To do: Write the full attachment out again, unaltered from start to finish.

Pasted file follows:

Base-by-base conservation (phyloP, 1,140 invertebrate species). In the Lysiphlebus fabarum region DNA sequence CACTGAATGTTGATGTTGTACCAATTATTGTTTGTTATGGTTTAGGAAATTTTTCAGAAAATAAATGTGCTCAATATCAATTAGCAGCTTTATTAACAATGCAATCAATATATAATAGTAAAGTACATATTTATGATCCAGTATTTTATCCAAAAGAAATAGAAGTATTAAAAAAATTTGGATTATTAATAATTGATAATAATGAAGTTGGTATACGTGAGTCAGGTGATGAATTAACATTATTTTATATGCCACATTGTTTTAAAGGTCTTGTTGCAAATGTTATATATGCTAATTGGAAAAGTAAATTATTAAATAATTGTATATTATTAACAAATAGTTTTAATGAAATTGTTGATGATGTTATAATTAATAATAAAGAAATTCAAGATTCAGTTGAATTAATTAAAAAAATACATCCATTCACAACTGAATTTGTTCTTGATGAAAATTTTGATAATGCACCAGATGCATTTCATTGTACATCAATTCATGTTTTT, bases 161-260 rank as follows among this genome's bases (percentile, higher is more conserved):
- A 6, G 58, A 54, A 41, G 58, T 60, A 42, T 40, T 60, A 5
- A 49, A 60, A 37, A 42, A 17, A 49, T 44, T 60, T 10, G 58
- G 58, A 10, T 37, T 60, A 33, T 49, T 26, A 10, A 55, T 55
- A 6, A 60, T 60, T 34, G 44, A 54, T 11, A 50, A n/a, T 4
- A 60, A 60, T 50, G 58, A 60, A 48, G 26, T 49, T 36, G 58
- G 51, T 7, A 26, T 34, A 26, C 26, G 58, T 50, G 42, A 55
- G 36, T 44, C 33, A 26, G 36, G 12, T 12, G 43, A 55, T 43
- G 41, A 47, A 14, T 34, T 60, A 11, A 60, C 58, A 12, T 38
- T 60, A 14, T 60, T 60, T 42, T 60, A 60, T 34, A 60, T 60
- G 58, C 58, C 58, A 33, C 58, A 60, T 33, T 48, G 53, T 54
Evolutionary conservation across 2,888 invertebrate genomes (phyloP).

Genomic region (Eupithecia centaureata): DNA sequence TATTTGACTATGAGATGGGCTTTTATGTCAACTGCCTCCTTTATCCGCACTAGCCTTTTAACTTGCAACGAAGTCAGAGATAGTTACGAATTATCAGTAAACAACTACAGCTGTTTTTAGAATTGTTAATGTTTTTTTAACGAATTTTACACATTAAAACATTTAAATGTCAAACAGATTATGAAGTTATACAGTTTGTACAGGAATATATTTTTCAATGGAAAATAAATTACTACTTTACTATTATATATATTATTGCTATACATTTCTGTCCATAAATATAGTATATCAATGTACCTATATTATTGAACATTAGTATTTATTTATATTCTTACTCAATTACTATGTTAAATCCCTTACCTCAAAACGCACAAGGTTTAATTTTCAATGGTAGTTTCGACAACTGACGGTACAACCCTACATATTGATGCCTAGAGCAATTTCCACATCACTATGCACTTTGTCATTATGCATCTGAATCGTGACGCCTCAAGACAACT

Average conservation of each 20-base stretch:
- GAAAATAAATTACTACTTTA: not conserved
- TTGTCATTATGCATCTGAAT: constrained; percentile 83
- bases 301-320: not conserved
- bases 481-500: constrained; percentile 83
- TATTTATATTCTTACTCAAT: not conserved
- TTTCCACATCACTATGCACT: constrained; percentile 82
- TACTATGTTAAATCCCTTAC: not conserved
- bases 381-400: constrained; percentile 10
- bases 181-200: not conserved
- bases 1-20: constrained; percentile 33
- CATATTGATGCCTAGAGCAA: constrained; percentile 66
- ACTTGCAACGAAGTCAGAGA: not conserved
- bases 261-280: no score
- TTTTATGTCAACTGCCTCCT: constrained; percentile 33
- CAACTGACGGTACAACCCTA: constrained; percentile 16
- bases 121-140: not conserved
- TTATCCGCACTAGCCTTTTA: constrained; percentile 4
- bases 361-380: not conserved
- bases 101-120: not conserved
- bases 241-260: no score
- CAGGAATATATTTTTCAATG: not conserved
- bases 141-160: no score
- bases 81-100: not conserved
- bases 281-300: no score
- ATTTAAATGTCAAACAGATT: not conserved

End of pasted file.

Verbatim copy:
Base-by-base conservation (phyloP, 1,140 invertebrate species). In the Lysiphlebus fabarum region DNA sequence CACTGAATGTTGATGTTGTACCAATTATTGTTTGTTATGGTTTAGGAAATTTTTCAGAAAATAAATGTGCTCAATATCAATTAGCAGCTTTATTAACAATGCAATCAATATATAATAGTAAAGTACATATTTATGATCCAGTATTTTATCCAAAAGAAATAGAAGTATTAAAAAAATTTGGATTATTAATAATTGATAATAATGAAGTTGGTATACGTGAGTCAGGTGATGAATTAACATTATTTTATATGCCACATTGTTTTAAAGGTCTTGTTGCAAATGTTATATATGCTAATTGGAAAAGTAAATTATTAAATAATTGTATATTATTAACAAATAGTTTTAATGAAATTGTTGATGATGTTATAATTAATAATAAAGAAATTCAAGATTCAGTTGAATTAATTAAAAAAATACATCCATTCACAACTGAATTTGTTCTTGATGAAAATTTTGATAATGCACCAGATGCATTTCATTGTACATCAATTCATGTTTTT, bases 161-260 rank as follows among this genome's bases (percentile, higher is more conserved):
- A 6, G 58, A 54, A 41, G 58, T 60, A 42, T 40, T 60, A 5
- A 49, A 60, A 37, A 42, A 17, A 49, T 44, T 60, T 10, G 58
- G 58, A 10, T 37, T 60, A 33, T 49, T 26, A 10, A 55, T 55
- A 6, A 60, T 60, T 34, G 44, A 54, T 11, A 50, A n/a, T 4
- A 60, A 60, T 50, G 58, A 60, A 48, G 26, T 49, T 36, G 58
- G 51, T 7, A 26, T 34, A 26, C 26, G 58, T 50, G 42, A 55
- G 36, T 44, C 33, A 26, G 36, G 12, T 12, G 43, A 55, T 43
- G 41, A 47, A 14, T 34, T 60, A 11, A 60, C 58, A 12, T 38
- T 60, A 14, T 60, T 60, T 42, T 60, A 60, T 34, A 60, T 60
- G 58, C 58, C 58, A 33, C 58, A 60, T 33, T 48, G 53, T 54
Evolutionary conservation across 2,888 invertebrate genomes (phyloP).

Genomic region (Eupithecia centaureata): DNA sequence TATTTGACTATGAGATGGGCTTTTATGTCAACTGCCTCCTTTATCCGCACTAGCCTTTTAACTTGCAACGAAGTCAGAGATAGTTACGAATTATCAGTAAACAACTACAGCTGTTTTTAGAATTGTTAATGTTTTTTTAACGAATTTTACACATTAAAACATTTAAATGTCAAACAGATTATGAAGTTATACAGTTTGTACAGGAATATATTTTTCAATGGAAAATAAATTACTACTTTACTATTATATATATTATTGCTATACATTTCTGTCCATAAATATAGTATATCAATGTACCTATATTATTGAACATTAGTATTTATTTATATTCTTACTCAATTACTATGTTAAATCCCTTACCTCAAAACGCACAAGGTTTAATTTTCAATGGTAGTTTCGACAACTGACGGTACAACCCTACATATTGATGCCTAGAGCAATTTCCACATCACTATGCACTTTGTCATTATGCATCTGAATCGTGACGCCTCAAGACAACT

Average conservation of each 20-base stretch:
- GAAAATAAATTACTACTTTA: not conserved
- TTGTCATTATGCATCTGAAT: constrained; percentile 83
- bases 301-320: not conserved
- bases 481-500: constrained; percentile 83
- TATTTATATTCTTACTCAAT: not conserved
- TTTCCACATCACTATGCACT: constrained; percentile 82
- TACTATGTTAAATCCCTTAC: not conserved
- bases 381-400: constrained; percentile 10
- bases 181-200: not conserved
- bases 1-20: constrained; percentile 33
- CATATTGATGCCTAGAGCAA: constrained; percentile 66
- ACTTGCAACGAAGTCAGAGA: not conserved
- bases 261-280: no score
- TTTTATGTCAACTGCCTCCT: constrained; percentile 33
- CAACTGACGGTACAACCCTA: constrained; percentile 16
- bases 121-140: not conserved
- TTATCCGCACTAGCCTTTTA: constrained; percentile 4
- bases 361-380: not conserved
- bases 101-120: not conserved
- bases 241-260: no score
- CAGGAATATATTTTTCAATG: not conserved
- bases 141-160: no score
- bases 81-100: not conserved
- bases 281-300: no score
- ATTTAAATGTCAAACAGATT: not conserved